There is an emerald field of dreams in Ford Heights, lying beneath the wild grass and weeds. In the dugout — not far from where the rusted old backstop once stood — Ford Heights’ new boys of summer have gathered for their first home game ever. The stands are filled with fans. The scent of popcorn drifts on a summer breeze, like the sound of cheers. This is the dream for Ford Heights baseball.
In that dream, cars line the street near the field, like they used to, back in the good old days when George “Kirby” Green, 53, was a kid — back when fathers were around. Back when fathers played baseball with their children and there was a sense of community, and the whole neighborhood came out to watch the boys play. Back when the impoverished south suburban hamlet was more filled with hope than with blight and broken promises.
Upon this new field of dreams, an umpire shouts, “Play ball!”
The crack of the bat splits the silence of a sunny blue afternoon. And baseball finally has returned to its rightful place in Ford Heights: In the hands of little boys with the world more at their fingertips than the downward spiral of poverty and life in the streets that leads too many of them to prison or premature graves. This is the dream. But I see it as the fruit of Coach Green’s actions last spring when he gathered a group of local boys and took them by invitation from Kelvin Oliver to nearby Olympia Fields. Oliver, who coaches baseball in the middle class suburb, had baseball and a field but not enough boys. Kirby had boys but no field — and his boys had never played baseball.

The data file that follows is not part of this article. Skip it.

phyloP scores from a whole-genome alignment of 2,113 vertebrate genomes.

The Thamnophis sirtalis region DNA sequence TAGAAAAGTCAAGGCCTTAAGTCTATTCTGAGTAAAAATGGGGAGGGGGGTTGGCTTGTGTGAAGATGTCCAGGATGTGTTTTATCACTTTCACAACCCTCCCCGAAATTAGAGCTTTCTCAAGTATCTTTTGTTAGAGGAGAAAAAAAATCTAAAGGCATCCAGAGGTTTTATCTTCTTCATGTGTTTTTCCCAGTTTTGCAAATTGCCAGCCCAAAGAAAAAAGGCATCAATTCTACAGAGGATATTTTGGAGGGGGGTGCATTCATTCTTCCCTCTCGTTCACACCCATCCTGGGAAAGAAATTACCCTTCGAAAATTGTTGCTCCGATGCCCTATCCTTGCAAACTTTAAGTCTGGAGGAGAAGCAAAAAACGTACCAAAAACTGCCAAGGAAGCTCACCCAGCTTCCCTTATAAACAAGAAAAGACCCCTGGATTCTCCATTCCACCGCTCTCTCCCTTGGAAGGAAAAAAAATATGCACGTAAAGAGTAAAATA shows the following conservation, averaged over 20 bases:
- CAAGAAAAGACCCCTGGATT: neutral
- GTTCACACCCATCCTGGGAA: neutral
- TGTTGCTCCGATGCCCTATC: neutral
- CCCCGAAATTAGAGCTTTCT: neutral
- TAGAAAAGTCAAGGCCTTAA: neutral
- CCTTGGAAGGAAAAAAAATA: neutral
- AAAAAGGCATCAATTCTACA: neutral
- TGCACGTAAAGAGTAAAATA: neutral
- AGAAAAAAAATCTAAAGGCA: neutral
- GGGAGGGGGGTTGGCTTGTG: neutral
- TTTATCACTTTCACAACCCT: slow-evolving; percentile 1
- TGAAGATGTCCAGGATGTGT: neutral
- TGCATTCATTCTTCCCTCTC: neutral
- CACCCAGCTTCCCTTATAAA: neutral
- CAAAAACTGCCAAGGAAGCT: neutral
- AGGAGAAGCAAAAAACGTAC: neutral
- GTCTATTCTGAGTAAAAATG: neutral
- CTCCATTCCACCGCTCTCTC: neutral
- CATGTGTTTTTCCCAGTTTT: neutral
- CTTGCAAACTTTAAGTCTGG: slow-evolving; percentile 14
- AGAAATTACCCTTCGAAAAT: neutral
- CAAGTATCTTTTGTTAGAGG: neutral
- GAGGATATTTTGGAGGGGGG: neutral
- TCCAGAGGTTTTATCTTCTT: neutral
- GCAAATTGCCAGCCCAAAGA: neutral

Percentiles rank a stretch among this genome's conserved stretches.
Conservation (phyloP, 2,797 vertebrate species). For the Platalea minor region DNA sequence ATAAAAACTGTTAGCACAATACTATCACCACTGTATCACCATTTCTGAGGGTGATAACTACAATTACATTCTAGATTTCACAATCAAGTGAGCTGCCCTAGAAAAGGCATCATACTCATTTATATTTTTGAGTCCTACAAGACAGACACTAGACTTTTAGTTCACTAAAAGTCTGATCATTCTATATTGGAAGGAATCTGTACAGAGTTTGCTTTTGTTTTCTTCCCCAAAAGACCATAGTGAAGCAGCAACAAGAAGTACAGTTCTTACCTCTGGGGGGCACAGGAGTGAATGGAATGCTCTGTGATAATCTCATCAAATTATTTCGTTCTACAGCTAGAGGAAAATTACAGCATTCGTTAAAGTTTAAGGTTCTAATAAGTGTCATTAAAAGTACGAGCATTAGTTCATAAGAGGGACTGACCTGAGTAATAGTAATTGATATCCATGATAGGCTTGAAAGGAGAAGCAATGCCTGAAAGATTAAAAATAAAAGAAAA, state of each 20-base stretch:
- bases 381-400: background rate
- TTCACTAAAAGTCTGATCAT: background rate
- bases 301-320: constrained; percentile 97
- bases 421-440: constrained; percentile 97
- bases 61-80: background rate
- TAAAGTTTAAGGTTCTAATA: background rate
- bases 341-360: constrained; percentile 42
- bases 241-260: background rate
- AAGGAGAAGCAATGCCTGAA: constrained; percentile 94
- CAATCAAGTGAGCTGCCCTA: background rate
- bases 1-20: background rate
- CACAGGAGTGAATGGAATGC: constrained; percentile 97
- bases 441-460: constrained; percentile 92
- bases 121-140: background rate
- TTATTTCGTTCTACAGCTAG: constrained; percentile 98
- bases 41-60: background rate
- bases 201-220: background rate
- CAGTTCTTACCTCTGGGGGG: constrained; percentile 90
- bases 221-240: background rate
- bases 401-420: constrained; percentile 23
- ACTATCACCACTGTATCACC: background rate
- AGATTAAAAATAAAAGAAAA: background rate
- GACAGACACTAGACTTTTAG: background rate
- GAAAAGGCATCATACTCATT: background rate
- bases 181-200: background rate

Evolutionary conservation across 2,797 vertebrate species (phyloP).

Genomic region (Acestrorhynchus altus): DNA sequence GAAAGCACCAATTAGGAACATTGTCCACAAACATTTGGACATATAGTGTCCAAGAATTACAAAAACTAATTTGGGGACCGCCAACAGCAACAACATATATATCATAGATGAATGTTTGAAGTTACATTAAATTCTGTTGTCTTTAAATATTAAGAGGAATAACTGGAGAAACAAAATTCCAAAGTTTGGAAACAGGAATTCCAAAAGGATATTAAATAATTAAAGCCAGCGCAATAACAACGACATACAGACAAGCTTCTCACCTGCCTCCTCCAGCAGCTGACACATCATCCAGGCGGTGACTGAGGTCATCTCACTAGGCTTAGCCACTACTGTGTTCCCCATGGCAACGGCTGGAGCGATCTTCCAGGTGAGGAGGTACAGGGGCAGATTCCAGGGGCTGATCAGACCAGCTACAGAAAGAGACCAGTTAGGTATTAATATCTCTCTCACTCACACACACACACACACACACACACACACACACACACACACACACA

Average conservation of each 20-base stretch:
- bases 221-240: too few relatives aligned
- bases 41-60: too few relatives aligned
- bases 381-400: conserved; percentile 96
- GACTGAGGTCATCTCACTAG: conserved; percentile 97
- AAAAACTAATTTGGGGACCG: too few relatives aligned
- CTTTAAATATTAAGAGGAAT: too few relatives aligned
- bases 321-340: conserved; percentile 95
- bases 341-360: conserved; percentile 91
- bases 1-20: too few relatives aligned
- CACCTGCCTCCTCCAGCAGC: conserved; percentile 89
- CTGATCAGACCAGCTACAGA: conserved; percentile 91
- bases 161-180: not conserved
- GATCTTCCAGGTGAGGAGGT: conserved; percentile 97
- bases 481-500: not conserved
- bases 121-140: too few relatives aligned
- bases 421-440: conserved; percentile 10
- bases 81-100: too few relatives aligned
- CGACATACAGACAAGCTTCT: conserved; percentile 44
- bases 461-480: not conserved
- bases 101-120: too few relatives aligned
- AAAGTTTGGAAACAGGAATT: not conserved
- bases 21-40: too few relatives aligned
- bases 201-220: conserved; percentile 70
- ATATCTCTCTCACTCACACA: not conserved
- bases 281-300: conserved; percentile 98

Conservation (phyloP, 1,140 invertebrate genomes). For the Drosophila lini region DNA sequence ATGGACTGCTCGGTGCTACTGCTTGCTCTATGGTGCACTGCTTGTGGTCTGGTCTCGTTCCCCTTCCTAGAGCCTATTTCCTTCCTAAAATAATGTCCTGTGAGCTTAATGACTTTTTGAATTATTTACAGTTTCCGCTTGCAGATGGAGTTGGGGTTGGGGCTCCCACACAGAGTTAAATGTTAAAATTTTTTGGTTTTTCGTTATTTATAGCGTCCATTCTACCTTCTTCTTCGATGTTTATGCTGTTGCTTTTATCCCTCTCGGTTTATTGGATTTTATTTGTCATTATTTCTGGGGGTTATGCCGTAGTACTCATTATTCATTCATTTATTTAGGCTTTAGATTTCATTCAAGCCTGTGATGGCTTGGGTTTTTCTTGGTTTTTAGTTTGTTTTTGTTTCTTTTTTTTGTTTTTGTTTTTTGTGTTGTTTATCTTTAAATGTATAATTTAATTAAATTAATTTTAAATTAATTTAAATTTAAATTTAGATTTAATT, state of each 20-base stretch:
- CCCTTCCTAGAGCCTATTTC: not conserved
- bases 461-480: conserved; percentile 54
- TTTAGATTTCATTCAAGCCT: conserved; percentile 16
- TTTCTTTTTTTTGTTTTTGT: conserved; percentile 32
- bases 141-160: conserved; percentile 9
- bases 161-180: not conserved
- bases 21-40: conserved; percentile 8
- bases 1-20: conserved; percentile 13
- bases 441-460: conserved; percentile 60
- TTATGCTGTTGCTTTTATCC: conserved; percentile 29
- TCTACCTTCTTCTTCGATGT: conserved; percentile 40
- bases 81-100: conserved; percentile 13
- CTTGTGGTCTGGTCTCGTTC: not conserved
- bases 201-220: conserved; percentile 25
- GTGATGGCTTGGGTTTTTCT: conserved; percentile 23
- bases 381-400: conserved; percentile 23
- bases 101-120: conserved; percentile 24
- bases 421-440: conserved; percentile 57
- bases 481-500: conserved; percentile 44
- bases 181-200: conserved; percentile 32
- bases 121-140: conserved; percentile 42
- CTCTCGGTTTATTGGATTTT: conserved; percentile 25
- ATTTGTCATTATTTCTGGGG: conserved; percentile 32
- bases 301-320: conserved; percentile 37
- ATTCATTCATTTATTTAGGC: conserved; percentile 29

I chronicled the Matteson-Olympia Fields Cubs’ story last summer in a series of columns and also on a website www.thasweetseason.blogspot.com
A season that began with the certainty of losses, it turned into an incredible winning season both on and off the field.
That’s the thing about dreams. They can come true. And when they do, they can open a whole new world of possibility.
Coach Kirby’s baseball dream caught the attention of the larger community, including the Cook County sheriff’s office. For several months, the collective effort has been to raise enough funds for baseball in Ford Heights and also to build a regulation Little League baseball field.
That effort includes a dinner fund-raiser this weekend at the South Holland Community Center, 501 E. 170th Street. Green says they need ultimately to raise $35,000.
If they secure the materials, the sheriff’s office has pledged to build the field, using community service workers and also inmates who receive construction job training through its RENEW program. “Children who live in Ford Heights deserve no less of a chance than children who live anywhere else,” reads a written statement from the sheriff’s office. “Organized sports provide children with important structure and help impart the critical lessons of life.”
Those lessons are priceless.
“Nothing that we’re doing is about winning and losing. That’s where people lose focus,” Green told me. “All this is about is giving kids opportunity to go to college . . . to create another avenue . . . to develop conflict resolution . . . how to deal with problems . . . to deal with constructive criticism.”
This season, 48 boys from Ford Heights, ages 5 to 12, will be exposed to those lessons through baseball as the new Ford Heights Pirates. For now, they’ll have to play on another town’s field of dreams. But in the dream, they have an emerald field of their very own and many more sweet seasons to come. For more information: http://www.eventbrite.com/e/one-night-of-support-for-a-sweet-season-tickets-16024084468